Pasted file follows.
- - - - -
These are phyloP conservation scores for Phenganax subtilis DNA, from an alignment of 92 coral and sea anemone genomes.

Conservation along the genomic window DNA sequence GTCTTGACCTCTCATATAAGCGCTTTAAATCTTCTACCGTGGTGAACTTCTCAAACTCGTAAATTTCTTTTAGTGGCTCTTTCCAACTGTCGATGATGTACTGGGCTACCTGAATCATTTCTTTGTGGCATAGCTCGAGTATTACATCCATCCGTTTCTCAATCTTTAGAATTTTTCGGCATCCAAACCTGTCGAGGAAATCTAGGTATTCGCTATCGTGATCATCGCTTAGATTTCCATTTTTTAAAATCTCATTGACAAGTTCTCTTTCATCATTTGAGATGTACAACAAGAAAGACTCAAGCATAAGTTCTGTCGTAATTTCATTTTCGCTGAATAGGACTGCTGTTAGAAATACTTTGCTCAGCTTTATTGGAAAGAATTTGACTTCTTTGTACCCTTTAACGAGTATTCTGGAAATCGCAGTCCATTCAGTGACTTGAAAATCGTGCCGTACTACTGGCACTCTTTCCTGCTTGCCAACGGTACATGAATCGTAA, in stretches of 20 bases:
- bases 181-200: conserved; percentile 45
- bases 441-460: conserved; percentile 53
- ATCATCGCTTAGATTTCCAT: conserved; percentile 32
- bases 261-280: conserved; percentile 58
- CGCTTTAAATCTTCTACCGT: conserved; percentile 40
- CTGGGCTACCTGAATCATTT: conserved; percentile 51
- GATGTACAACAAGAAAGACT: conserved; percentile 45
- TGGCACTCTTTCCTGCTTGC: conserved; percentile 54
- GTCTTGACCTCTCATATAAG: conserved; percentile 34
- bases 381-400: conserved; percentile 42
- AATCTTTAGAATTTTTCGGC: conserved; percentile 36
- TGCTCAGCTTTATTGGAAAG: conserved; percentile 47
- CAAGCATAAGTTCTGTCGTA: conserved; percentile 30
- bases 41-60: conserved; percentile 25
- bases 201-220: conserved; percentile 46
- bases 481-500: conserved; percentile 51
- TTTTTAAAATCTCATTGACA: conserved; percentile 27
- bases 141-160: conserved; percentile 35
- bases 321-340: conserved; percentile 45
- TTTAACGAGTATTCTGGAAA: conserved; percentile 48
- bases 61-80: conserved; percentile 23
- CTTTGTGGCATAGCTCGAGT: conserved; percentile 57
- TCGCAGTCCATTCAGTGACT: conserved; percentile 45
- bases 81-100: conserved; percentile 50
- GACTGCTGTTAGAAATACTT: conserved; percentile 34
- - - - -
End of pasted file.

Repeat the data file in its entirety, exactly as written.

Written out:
These are phyloP conservation scores for Phenganax subtilis DNA, from an alignment of 92 coral and sea anemone genomes.

Conservation along the genomic window DNA sequence GTCTTGACCTCTCATATAAGCGCTTTAAATCTTCTACCGTGGTGAACTTCTCAAACTCGTAAATTTCTTTTAGTGGCTCTTTCCAACTGTCGATGATGTACTGGGCTACCTGAATCATTTCTTTGTGGCATAGCTCGAGTATTACATCCATCCGTTTCTCAATCTTTAGAATTTTTCGGCATCCAAACCTGTCGAGGAAATCTAGGTATTCGCTATCGTGATCATCGCTTAGATTTCCATTTTTTAAAATCTCATTGACAAGTTCTCTTTCATCATTTGAGATGTACAACAAGAAAGACTCAAGCATAAGTTCTGTCGTAATTTCATTTTCGCTGAATAGGACTGCTGTTAGAAATACTTTGCTCAGCTTTATTGGAAAGAATTTGACTTCTTTGTACCCTTTAACGAGTATTCTGGAAATCGCAGTCCATTCAGTGACTTGAAAATCGTGCCGTACTACTGGCACTCTTTCCTGCTTGCCAACGGTACATGAATCGTAA, in stretches of 20 bases:
- bases 181-200: conserved; percentile 45
- bases 441-460: conserved; percentile 53
- ATCATCGCTTAGATTTCCAT: conserved; percentile 32
- bases 261-280: conserved; percentile 58
- CGCTTTAAATCTTCTACCGT: conserved; percentile 40
- CTGGGCTACCTGAATCATTT: conserved; percentile 51
- GATGTACAACAAGAAAGACT: conserved; percentile 45
- TGGCACTCTTTCCTGCTTGC: conserved; percentile 54
- GTCTTGACCTCTCATATAAG: conserved; percentile 34
- bases 381-400: conserved; percentile 42
- AATCTTTAGAATTTTTCGGC: conserved; percentile 36
- TGCTCAGCTTTATTGGAAAG: conserved; percentile 47
- CAAGCATAAGTTCTGTCGTA: conserved; percentile 30
- bases 41-60: conserved; percentile 25
- bases 201-220: conserved; percentile 46
- bases 481-500: conserved; percentile 51
- TTTTTAAAATCTCATTGACA: conserved; percentile 27
- bases 141-160: conserved; percentile 35
- bases 321-340: conserved; percentile 45
- TTTAACGAGTATTCTGGAAA: conserved; percentile 48
- bases 61-80: conserved; percentile 23
- CTTTGTGGCATAGCTCGAGT: conserved; percentile 57
- TCGCAGTCCATTCAGTGACT: conserved; percentile 45
- bases 81-100: conserved; percentile 50
- GACTGCTGTTAGAAATACTT: conserved; percentile 34